As the 1970s made very clear, though, rising inflation doesn’t always coincide with economic growth. In which case, investors need to know what happens to assets under different inflationary and growth regimes.
We classified periods based on whether US quarterly GDP growth was above or below its 7-year moving average, and inflation by whether inflation was above a 2 percent annual rate and rising or, alternatively, below 2 per cent or declining.
We found that in benign environments of low inflation but strong growth, the best performers were riskier assets: stocks, high yield and investment grade credit, with average annual returns of 19 per cent for the first and 11 per cent for the latter two. Gold and commodities, which are typically good hedges against inflation, were the worst performers under that scenario.
In periods of rising inflation and growth – which seems the most likely outcome for the coming quarters – commodities generated 14 per cent annual returns, the S&P 500 was up 13 per cent, high yield and gold up around 11 per cent and housing up 7 per cent. Indeed, this is the second-best economic environment for both stocks and high yield credit, which suggests growth is a more important factor here than inflation. By contrast, TIPS, Treasuries and money markets all fared badly in that environment.
*Based on average annual year on year returns under four US economic scenarios. Source: Pictet Asset Management, CEIC, Datastream.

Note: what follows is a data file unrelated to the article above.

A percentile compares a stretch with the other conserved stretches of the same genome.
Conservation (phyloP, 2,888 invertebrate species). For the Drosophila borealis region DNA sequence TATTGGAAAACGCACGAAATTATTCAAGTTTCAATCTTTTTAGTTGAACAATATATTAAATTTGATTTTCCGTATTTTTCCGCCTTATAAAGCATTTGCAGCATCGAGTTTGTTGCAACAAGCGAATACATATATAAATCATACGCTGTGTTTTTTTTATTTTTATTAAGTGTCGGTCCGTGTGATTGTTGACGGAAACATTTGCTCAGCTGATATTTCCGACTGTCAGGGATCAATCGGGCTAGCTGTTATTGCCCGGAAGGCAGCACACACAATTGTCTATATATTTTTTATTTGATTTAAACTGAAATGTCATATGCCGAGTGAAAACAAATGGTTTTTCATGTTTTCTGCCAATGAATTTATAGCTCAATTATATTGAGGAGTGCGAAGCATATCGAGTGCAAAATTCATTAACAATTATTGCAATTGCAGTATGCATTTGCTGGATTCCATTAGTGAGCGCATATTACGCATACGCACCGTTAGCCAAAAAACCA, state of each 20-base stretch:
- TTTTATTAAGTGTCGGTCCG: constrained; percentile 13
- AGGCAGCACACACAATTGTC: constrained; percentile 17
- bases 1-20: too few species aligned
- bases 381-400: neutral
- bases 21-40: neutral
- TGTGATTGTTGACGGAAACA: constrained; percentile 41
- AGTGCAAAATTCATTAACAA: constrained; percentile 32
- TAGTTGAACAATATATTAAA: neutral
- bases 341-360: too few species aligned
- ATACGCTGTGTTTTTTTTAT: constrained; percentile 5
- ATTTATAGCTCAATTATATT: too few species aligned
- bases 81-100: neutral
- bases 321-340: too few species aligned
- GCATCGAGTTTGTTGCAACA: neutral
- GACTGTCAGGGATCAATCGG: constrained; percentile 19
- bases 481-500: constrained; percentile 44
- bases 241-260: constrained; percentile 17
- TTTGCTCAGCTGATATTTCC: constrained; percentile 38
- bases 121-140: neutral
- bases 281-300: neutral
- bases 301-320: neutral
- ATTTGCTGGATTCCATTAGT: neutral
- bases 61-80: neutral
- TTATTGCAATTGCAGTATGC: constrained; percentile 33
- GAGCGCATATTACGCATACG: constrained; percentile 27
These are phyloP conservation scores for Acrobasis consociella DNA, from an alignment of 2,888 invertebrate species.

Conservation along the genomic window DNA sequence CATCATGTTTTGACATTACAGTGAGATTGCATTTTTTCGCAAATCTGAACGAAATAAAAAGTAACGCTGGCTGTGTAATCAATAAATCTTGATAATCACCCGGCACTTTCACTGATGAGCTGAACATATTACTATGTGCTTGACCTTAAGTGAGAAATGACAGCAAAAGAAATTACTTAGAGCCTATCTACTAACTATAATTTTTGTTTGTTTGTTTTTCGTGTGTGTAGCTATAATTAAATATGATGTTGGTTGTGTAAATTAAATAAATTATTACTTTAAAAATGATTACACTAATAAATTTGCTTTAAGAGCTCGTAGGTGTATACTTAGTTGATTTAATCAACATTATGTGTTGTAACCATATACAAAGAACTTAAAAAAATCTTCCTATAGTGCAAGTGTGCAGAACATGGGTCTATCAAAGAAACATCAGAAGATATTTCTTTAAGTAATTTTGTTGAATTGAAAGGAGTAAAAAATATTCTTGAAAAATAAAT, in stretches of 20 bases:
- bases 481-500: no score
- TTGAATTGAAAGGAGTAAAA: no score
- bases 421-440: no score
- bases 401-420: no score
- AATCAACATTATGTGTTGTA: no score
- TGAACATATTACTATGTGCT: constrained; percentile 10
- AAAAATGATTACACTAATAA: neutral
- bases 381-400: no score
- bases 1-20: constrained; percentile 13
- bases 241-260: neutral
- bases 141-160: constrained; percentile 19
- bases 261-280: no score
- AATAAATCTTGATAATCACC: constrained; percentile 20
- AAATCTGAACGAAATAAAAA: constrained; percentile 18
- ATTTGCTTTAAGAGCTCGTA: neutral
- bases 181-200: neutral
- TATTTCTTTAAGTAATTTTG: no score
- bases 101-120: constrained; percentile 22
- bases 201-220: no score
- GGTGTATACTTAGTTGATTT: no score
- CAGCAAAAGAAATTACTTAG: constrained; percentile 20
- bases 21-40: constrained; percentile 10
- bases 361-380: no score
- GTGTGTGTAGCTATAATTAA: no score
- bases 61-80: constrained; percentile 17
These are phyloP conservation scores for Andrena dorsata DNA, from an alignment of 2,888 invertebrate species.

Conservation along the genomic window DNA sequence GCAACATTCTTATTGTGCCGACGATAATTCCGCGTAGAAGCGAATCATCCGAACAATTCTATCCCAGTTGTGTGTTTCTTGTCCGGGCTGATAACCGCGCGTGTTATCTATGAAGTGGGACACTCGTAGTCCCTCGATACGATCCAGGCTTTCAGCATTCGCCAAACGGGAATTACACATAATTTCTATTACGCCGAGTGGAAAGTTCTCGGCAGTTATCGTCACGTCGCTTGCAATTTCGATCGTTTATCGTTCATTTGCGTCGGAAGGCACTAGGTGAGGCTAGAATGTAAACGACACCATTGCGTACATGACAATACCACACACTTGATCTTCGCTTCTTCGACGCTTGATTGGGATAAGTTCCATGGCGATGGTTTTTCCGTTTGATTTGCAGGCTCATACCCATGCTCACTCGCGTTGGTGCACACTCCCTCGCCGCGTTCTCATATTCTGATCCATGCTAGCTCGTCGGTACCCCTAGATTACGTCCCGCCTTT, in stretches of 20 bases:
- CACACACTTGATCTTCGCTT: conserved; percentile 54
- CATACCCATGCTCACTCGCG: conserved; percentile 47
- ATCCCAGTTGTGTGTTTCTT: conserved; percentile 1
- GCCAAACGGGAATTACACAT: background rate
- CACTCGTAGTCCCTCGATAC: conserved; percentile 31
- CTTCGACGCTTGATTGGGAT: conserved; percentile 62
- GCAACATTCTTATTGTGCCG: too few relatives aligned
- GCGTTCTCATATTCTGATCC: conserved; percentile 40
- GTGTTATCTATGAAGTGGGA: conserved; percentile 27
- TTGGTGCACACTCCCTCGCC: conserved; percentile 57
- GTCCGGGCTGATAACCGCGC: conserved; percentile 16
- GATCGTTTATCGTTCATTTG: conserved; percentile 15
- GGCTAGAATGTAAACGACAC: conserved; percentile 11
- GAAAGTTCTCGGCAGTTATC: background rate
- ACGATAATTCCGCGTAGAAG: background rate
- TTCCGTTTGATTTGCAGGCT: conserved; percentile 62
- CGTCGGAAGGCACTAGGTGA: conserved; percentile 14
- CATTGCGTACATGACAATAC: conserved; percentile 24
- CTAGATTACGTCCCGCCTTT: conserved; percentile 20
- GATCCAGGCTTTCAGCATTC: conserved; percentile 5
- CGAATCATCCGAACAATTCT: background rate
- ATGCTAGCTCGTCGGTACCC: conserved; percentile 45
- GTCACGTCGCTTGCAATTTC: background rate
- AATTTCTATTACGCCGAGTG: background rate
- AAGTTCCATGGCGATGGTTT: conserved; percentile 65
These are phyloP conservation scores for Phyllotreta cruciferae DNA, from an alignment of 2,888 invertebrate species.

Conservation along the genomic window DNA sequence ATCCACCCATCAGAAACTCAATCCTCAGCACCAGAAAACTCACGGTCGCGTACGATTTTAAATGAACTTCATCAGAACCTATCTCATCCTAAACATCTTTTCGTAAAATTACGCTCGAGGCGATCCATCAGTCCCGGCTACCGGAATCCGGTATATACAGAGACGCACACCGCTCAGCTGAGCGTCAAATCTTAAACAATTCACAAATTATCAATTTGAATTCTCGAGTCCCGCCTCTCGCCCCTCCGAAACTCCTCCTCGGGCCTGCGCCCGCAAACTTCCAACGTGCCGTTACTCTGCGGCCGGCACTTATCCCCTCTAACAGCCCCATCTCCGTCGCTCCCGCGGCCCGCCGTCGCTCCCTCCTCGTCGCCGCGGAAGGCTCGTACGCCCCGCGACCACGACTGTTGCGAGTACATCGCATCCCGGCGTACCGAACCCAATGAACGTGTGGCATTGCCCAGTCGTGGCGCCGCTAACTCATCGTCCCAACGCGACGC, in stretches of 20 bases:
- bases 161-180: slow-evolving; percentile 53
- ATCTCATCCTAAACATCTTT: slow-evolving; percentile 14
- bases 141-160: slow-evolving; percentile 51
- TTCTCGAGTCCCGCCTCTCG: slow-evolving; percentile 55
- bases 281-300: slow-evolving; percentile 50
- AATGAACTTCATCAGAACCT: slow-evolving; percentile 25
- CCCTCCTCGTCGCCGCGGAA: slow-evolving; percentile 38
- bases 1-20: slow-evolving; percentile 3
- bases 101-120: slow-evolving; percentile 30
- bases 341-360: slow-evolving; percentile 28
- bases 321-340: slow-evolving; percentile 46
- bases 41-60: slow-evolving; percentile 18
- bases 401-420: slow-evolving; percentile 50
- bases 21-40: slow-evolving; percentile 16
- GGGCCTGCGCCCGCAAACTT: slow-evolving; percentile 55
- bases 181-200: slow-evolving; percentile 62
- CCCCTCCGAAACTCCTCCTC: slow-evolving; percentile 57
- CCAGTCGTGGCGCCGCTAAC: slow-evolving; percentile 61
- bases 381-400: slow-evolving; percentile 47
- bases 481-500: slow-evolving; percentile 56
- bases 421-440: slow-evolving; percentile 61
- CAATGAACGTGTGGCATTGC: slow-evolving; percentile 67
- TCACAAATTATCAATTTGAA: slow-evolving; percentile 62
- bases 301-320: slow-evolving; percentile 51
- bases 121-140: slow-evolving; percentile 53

Date ranges for data are as follows: US Treasury from 01.01.1979 to 31.12.2020; Gold from 01.01.1969 to 31.12.2020; US inflation-linked from 01.03.1998 to 31.12.2020; US investment grade from 01.01.1974 to 31.12.2020; Commodities from 01.12.1970 to 31.12.2020; US high yield from 01.09.1987 to 31.12.2020; US money market from 01.01.1996 to 31.12.2020; S&P 500 from 01.01.1950 to 31.12.2020; US housing from 01.03.1971 to 31.12.2020.
In those periods when inflation was high and growth low, gold and commodities generated 19 per cent annual returns, TIPS 8 per cent and Treasuries 7 per cent. In those periods, high yield credit, money markets and stocks were the worst performers.
Finally, when inflation and growth were both subdued, Treasury bonds and investment grade credit posted returns of 8 per cent, while stocks were up 6 per cent. Gold and commodities were the worst performers under these conditions.
Interestingly, adjusting those returns for risk doesn’t alter these outcomes materially – though here we are restricted to using data available since 1998 rather than the full history back to 1950. The only difference of note is that TIPS look more attractive during periods of inflationary expansion on a risk-adjusted basis.
Our analysis of US asset class returns suggests investors have plenty to think about as they parse economic developments. Will inflation take off and become embedded, or are we just looking at a temporary spike after which price pressures will fade back to trends of the past decades? Will the economy snap back and maintain momentum? Will the US Federal Reserve calibrate its monetary policy to suit the real economy? Will the last bout of stimulus trigger overheating?
But whatever the actual outcome, at least history offers some guide to what investors might be able to expect from asset classes.